“Shit, I’m attracted to everything.” — Jake Choi expresses his sexual orientation. If only I could place him. If only I could place him, although the nudes on BillyMasters.com sure look familiar. Melania Trump recently declared, “I’m the most bullied person in the world” - a statement that has some credence. To put it into context, the day she made this statement happened to be the 20th anniversary of the murder of Matthew Shepard - a young gay boy who was beaten and left to die in Laramie, Wyo. In a twist that further connects these two stories, it was announced on this sad anniversary that his ashes will be interred at Washington’s National Cathedral. Yes, that Washington - within sight of the place Melania occasionally hangs her pith helmet. Actress Yvette Nicole Brown was filling in for Joy Behar on “The View” last week. On Friday, reporter Tom Llamas was promoting his sit-down with Melania. One of the topics was the accusations of infidelity against Mr. Trump. Yvette said, “Is it possible that she’s not concerned with his mistresses because she was one of them?” The response from the White House was swift. A spokesperson for the first lady said, “Check your facts before you accuse someone of being a mistress. She’s your @FLOTUS - she deserves your respect & certainly not your lies. Disgusting.” Sarah Huckabee Sanders Tweeted, “Sad @TheView continues their disgusting attacks on @FLOTUS. The left’s ‘war on women’ they disagree with is a disgrace. @FLOTUS is strong, accomplished, and has a lot more class than the women who bully her.” Yvette said, “I stand by every word I said. My mom taught me that respect is earned. And thankfully we live in a nation - at least for now - where I don’t have to bow down to dear leader or his third wife.” She added, “My views are my own. And I own every one.” Last week was the Point Honors Los Angeles 2018 Gala. Oodles of gays were on hand, including Greg Louganis, Adam Shankman, and Thomas Dekker (who gets sexier as he gets older). The evening featured a mini-concert by Leona Lewis, which was spectacular. But the highlight was the award presentations. First honoree was Steven Canals, creator of “Pose”, who acknowledged all those whose shoulders we stand on. The next honoree was Eric McCormack, who was introduced by Cheyenne Jackson. When Eric took to the stage, the two kissed on the lips - not the first time (obviously). Video of the speech and the kiss can be found on BillyMasters. com. Congratulations to actor BD Wong, who married Richert Schnorr in Brooklyn. Fun fact: the two met in 2010 at a singles mixer that was sponsored by an online dating app. One of the people at BD’s wedding was Rosie O’Donnell. The night before, she returned to stand-up comedy and made a bit of news. She announced that Lady Gaga would headline a Broadway revival of “Funny Girl” and that she, Rosie O’Donnell, would play her mother. Nobody else has said a word about this project, but I suppose anything is possible. It should be noted that while not a prerequisite, Fanny Brice is somewhere in her late teens when the show begins. Barbra was all of 21 years old when she made the part her own. Gaga is 32, and this production will surely take a few years to happen. y then, she may be more likely to be cast as Mrs. Strakosh! Tilda Swinton’s got some tongues wagging due to her appearance in the remake of “Suspiria” (directed by Luca Guadagnino, who previously helmed “Call Me By Your Name”). In it, she plays Madame Blanc, the head of a dance studio in Berlin. She also plays Dr. Jozef Klemperer, an elderly Jewish psychiatrist. Being an actress’ actress, Tilda decided that while inhabiting the person of Dr. Klemperer, she would wear what she calls “a weighty set of genitalia.” She had the false phallus custom made for her, “so that she could feel it dangling between her legs.” I do hate when friends of mine are embroiled in a scandal. But I will put on my impartial journalist cap and tell you about Chris Marchant, the hunky violinist in Well Strung (who also strutted his stuff on “The Amazing Race”). The group is typically in summer residency at Provincetown’s Art House. Marchant, who is no stranger to showing skin in snaps, posted a photo taken in a Provincetown cemetery that features his shirtless torso leaning against an obelisk with the caption, “Can’t wait to get back to Ptown for Halloween and to help with the launch weekend of @ptownbrewingco.” Well, people were outraged - not about the post, but about the photo. One person said, “Someone wasn’t buried there for you to take an abs pic” - although I suppose it depends on the person. Frankly, I wouldn’t mind Marchant’s sexy skin leaning against my erect obelisk - but that’s another story. Initially, Chris was defensive - as one is wont to do. Then, after the story went viral, he deleted the post saying, “While it was never my intention to offend, I understand that it was disrespectful to take such a picture against a memorial to the life of someone I never knew. I deleted it, because the point of the post was to help a friend, and I would never want for my personal actions or words to harm the efforts of anyone else. I apologize for any offense I caused.” That wasn’t hard...or was it?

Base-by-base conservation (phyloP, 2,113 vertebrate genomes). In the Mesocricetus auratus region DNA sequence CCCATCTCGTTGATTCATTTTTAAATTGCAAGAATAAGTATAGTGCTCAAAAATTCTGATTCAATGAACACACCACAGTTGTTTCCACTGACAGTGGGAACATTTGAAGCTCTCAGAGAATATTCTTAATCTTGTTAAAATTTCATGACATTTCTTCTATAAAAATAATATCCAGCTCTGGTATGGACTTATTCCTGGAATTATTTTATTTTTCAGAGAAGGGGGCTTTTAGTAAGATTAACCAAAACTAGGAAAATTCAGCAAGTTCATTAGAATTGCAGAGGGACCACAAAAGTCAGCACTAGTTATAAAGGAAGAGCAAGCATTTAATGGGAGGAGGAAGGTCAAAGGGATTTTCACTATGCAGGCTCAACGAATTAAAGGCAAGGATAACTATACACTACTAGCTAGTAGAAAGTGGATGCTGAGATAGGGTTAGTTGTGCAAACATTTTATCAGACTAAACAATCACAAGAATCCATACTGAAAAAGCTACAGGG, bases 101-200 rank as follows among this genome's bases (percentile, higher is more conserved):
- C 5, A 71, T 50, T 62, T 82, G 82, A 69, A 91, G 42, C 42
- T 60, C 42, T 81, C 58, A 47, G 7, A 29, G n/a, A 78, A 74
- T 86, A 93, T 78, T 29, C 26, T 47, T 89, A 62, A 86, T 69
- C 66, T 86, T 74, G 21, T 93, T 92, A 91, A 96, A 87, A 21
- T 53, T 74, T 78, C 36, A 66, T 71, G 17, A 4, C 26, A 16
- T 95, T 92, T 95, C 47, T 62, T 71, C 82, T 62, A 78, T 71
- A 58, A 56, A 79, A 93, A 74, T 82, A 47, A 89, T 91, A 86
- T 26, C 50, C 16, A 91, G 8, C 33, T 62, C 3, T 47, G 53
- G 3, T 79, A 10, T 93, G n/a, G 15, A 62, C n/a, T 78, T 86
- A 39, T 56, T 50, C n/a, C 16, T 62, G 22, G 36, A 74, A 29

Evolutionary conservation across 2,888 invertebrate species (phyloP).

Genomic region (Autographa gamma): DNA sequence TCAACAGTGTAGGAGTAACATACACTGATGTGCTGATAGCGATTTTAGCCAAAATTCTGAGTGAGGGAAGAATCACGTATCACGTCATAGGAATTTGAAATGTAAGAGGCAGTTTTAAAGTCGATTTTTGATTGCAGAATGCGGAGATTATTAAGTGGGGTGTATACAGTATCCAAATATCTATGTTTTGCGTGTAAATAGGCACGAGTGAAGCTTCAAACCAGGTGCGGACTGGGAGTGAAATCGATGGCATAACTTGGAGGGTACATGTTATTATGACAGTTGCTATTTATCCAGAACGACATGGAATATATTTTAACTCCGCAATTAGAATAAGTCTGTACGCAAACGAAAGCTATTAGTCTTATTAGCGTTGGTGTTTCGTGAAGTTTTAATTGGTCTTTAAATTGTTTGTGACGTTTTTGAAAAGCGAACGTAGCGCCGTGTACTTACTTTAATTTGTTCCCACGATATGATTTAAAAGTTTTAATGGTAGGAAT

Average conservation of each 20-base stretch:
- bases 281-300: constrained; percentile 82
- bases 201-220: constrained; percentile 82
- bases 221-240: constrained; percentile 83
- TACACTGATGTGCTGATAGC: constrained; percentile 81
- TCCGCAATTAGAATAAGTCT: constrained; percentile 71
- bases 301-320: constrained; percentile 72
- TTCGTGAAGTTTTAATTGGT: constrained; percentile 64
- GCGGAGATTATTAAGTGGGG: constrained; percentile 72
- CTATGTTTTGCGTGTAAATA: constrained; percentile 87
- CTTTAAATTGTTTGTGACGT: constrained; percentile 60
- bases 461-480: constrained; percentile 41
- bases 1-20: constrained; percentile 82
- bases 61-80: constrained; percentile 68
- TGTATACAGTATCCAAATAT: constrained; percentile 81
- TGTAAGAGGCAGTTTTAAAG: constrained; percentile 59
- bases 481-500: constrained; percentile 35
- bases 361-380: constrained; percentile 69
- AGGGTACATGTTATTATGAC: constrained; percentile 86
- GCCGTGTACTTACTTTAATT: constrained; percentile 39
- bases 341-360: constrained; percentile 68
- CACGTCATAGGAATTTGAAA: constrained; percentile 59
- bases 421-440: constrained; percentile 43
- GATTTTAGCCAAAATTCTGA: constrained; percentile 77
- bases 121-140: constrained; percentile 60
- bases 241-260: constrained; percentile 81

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U.S. Bank’s Hany Haddad and GMCLA President Jonathan Weedman.

The choruses performed in Spanish and English to the theme of building bridges.

As great as the choral presentation was, LA’s own Mariachi Arcoiris was brilliant. The band includes the world’s first trans Mariachi singer, Natalia Melendez.

Los Angeles Blade Photo by Troy Masters

Los Angeles Blade Photo by Troy Masters

Los Angeles Blade Photo by Troy Masters

The marquis at Alex Theater. Gay Men’s Chorus of Los Angeles performed Dos Coros, Una Voz with the Coro Gay Ciudad de México to a capacity crowd at Alex Theater in Glendale on Oct. 13. Los Angeles Blade Photo by Troy Masters

(L-R) Cheyenne Jackson, Jorge Valencia, executive director & CEO of Point Foundation, Point Impact Award Honoree Eric McCormack, and Point Horizon Award Honoree Steven Canals pose backstage at Point Foundation’s Point Honors gala at the Beverly Hilton Hotel on Oct. 13 in Beverly Hills, California.

Mellisa Nielsen speaks onstage at Point Foundation’s Point Honors gala at the Beverly Hilton Hotel on Oct. 13 in Beverly Hills, California.

11-year old Lily Soloway stole the show as the youngest reporter to ever work a red carpet LGBT show in Los Angeles, interviewed Nico Santos (“Crazy Rich Asians”), Jason Collins (NBA basketball player) Steven Canals and Hailie Sahar (“Pose”), Greg Louganis (Olympic diver), Cheyenne Jackson and many more.

Photo by Alberto E. Rodriguez/Getty Images for Point Honors

Photo by Rich Polk/Getty Images for Point Honors

Los Angeles Blade Photo by Troy Masters

The Studio 54 of Los Angeles, Jewel Thais Williams’ Catch One, was the scene of Queer Noise on Oct. 14, celebrating the Williams’ and the launch of One Archive’s first membership drive. Hundreds of people danced the night away with some of LA’s hottest music scenesters.

Launch of Out Now, new radio home for LGBTQ news, talk and new music (online or on the air at 97.1 HD2), celebrated National Coming Out Day at The Abbey.com.

Los Angeles Blade Photos by John Paul King

Photo courtesy The Abbey